The Billfish family are one of the most unmistakable species of fish that you will find in the ocean. These fish cruise the ocean looking for prey and when they do they smash their way through the big ole balls of bait that they hoard together, slashing away with their formidable bills stunning the fish and breaking the balls up enabling them to pick out their prey items. The Billfish is known as one of the hardest fighting and fastest running fish in the world’s oceans and this is why many anglers travel thousands of miles around the world to catch the Billfish of their dreams.
Scientific Name: Istiophoridae
Where to catch Billfish
Billfish occur worldwide in both temperate and tropical waters. They are a highly migratory species of oceanic fish, spending much of their time following major ocean currents. Billfish usually avoid inshore waters unless there is a deep drop-off close to the land, normally they swim along the edge of the continental shelf where cold nutrient rich up-wellings can fuel large schools of fish.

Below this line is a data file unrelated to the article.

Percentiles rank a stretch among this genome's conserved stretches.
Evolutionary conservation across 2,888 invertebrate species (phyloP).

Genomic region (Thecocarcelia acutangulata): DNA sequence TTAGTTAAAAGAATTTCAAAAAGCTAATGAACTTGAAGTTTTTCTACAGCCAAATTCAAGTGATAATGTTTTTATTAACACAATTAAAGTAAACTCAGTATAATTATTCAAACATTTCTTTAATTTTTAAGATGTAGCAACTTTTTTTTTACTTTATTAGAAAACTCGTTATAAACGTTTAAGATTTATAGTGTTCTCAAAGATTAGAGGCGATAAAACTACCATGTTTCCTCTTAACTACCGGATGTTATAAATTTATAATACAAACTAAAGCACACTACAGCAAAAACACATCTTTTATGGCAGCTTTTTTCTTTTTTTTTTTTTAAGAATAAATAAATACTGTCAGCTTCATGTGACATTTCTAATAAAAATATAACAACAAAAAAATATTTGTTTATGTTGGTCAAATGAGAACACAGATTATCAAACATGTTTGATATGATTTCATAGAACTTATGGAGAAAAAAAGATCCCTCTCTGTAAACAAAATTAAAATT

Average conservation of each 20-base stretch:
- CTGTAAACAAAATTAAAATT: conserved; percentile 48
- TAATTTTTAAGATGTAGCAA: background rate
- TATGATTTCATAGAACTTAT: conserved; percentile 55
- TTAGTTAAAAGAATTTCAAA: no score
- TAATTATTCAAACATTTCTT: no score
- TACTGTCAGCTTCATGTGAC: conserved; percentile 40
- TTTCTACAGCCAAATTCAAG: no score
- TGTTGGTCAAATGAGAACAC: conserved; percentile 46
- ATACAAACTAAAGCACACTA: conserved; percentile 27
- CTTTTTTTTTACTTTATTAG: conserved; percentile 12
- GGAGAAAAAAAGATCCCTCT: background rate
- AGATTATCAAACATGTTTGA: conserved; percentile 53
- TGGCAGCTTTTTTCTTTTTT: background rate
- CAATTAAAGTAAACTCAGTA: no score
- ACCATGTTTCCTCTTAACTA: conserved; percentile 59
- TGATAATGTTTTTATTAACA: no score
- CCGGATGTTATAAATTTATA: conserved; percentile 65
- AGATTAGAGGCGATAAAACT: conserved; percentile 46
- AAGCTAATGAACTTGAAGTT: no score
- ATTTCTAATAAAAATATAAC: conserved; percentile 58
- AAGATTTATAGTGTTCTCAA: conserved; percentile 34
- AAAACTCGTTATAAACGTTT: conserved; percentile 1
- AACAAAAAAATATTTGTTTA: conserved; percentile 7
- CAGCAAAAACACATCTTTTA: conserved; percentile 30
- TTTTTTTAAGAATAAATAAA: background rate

Billfish can be found here, cruising and feeding on all the prey fish that live there. Destinations such as Mexico, Costa Rica and Guatemala in South America are fantastic destinations to head to for some amazing Billfish angling. Other top destinations to travel to for the chance of a monster Billfish include Tenerife and La Gomera where the chance of a 1000lb plus fish is a real possibility.
Fishing methods for Billfish
Billfish are among the most sought after of big gamefish, and major recreational fisheries allow anglers to fish for these amazing creatures. You will find many boats designed specifically for targeting Billfish, these are expensive purpose-built offshore vessels with powerfully driven deep sea hulls.
They are often built to luxury standards and equipped with many technologies to ease the life of the deep sea recreational fisherman, including outriggers, flying bridges and fighting chairs, and state of the art fish-finders and navigation electronics. When fishing for Billfish the boats cruise along the edge of the continental shelf where many Billfish can be found down to 200 metres (600 ft).
Billfish are sometimes caught deeper down the water column by drifting with live bait fish such as ballyhoo, striped mullet or bonito. Alternatively Billfish can be caught by trolling at the surface with dead bait or trolling lures designed to imitate bait fish.